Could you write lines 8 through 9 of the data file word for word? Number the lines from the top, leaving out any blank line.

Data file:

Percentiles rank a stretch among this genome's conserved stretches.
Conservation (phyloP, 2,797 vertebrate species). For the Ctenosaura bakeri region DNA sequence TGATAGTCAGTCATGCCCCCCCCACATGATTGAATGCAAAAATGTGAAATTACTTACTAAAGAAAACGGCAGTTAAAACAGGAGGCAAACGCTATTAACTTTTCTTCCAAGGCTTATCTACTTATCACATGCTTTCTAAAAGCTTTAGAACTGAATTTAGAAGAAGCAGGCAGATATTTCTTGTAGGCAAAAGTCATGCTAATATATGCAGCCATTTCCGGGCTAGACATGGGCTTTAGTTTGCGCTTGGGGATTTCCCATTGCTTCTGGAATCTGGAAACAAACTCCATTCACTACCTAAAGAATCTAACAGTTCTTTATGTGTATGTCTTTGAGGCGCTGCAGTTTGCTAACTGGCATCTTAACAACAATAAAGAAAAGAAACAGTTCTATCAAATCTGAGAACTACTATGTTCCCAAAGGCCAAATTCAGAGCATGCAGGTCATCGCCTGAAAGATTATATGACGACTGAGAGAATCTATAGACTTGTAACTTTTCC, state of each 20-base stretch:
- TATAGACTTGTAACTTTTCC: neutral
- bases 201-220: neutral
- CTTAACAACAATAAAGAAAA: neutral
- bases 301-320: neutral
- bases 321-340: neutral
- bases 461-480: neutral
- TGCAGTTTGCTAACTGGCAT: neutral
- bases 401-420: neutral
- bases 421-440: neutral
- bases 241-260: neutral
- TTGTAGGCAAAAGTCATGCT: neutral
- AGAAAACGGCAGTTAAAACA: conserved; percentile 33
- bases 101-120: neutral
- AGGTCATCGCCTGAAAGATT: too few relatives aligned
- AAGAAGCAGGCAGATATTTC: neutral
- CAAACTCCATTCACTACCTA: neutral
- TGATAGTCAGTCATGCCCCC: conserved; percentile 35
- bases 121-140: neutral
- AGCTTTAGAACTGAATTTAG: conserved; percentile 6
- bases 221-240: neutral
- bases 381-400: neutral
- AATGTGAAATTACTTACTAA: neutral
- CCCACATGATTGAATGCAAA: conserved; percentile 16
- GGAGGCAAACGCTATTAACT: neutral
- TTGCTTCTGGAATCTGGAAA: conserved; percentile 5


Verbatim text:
- bases 461-480: neutral
- TGCAGTTTGCTAACTGGCAT: neutral